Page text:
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by Adam Lock

Rebecca takes the apple from her bag and bites into it, her fingers sliding across its skin, juice in her palm. She licks her fingers. Sour.

She sits on the garden bench, looks up at her dad’s bedroom, at the closed curtains, then at her watch. Another twenty minutes. He’ll leave for work at seven, assume she’s in her room.

The sun is coming up.

She takes another bite but stops chewing. A child’s memory of a worm burrowing into an apple one side and coming out the other makes her turn the apple in her hand. Nothing.

Two days ago, Kurt Cobain killed himself. Last night they’d watched MTV non-stop. The four of them: her and Jimmy on one settee, Janey and Michael on the other.

For Rebecca it’s Nevermind; for Janey, Bleach. There’s no Dave Grohl on Bleach, whose drumming took Nirvana to another level.

Janey went with Michael to his bedroom.

“The first three songs on Nevermind have guns in the lyrics,” Jimmy told her.

She knows the lyrics to all their songs by heart.

“Americans and guns,” she said as an explanation.

She imagines Kurt alone, loading the shotgun.

“He’d have had to use his feet to pull the trigger,” Jimmy said, before opening his mouth and stretching out his arms to hold an imaginary shotgun.

“Don’t, Jimmy.”

“What?”

The table was littered with empty cider cans.

Jimmy started kissing her. They kissed until her jaw and tongue hurt.

The TV flickered in the dark — more Nirvana songs, interviews, music experts.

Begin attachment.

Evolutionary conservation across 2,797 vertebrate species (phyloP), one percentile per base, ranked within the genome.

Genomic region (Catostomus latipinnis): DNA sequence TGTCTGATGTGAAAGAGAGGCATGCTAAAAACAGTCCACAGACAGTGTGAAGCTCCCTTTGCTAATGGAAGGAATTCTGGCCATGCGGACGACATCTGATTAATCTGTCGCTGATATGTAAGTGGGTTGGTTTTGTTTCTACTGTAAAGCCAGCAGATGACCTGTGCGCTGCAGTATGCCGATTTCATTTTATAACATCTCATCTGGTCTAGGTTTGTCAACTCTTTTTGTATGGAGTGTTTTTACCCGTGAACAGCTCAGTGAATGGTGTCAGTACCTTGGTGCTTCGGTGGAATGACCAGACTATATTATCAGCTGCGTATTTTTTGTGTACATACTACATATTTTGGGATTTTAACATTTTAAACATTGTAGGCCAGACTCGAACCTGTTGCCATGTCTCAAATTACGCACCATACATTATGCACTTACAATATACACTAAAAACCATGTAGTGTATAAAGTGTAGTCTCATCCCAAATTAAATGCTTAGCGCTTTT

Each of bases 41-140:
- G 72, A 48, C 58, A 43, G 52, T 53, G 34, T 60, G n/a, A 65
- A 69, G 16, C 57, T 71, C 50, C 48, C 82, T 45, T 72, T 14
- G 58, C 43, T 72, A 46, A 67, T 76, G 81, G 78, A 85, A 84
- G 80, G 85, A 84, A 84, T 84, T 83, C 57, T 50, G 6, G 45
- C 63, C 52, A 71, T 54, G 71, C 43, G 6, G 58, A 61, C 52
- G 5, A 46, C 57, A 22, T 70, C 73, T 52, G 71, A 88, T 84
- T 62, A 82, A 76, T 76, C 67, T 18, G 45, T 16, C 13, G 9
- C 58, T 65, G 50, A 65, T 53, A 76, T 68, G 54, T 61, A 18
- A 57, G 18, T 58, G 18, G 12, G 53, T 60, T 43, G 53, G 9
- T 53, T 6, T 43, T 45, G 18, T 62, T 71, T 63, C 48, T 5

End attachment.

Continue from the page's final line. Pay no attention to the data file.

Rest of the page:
His hand on her thigh, then beneath her skirt. And then it was too much, too sensitive, and she held his forearm. To appease him, or to apologise, she rolled on top and kissed him some more. In the silver flickering of the TV, awkward, with limbs, his and hers, shifting, there was pushing, him against her, her against him, or along, or through, or into, she couldn’t be sure. He sighed and moaned, and Smells Like Teen Spirit came on the TV. That riff. Those drums. Then Drain You, and Kurt singing about a poison apple.

On the walk home she told Janey, “Think I lost it last night.”

Janey looked at her side-on. “You think?”

Rebecca nodded.

“If you had, you’d know.”

But she didn’t know, which meant she still had it, and it wasn’t lost.

The sun is coming up.

She closes her eyes, recalls that photograph of Kurt lying on his back, on those hard tiles, dead. All you can see is his right arm, a hand, a shoe, lace untied, a policeman squatting next to him.

With her front teeth, she picks at the last of the flesh around the apple core. What is it with apples — the sex of apples? The ripeness, the juice, or maybe when cut in half they look like a vagina, like a heart.


Adam Lock writes in the Black Country, UK. He recently won the TSS Summer Quarterly Flash Competition 2018, and the STORGY Flash Fiction Competition 2018. He was placed third in the Cambridge Short Story Prize 2017, and has been shortlisted twice for the Bath Flash Fiction Award 2018. He’s had, or soon will have, stories appear in various publications such as New Flash Fiction Review, Lost Balloon, Fictive Dream, MoonPark Review, formercactus, Ghost Parachute, Spelk, Reflex, Retreat West, Fiction Pool, Ellipsis Zine, and many others. Website: adamlock.net. Twitter: @dazedcharacter.

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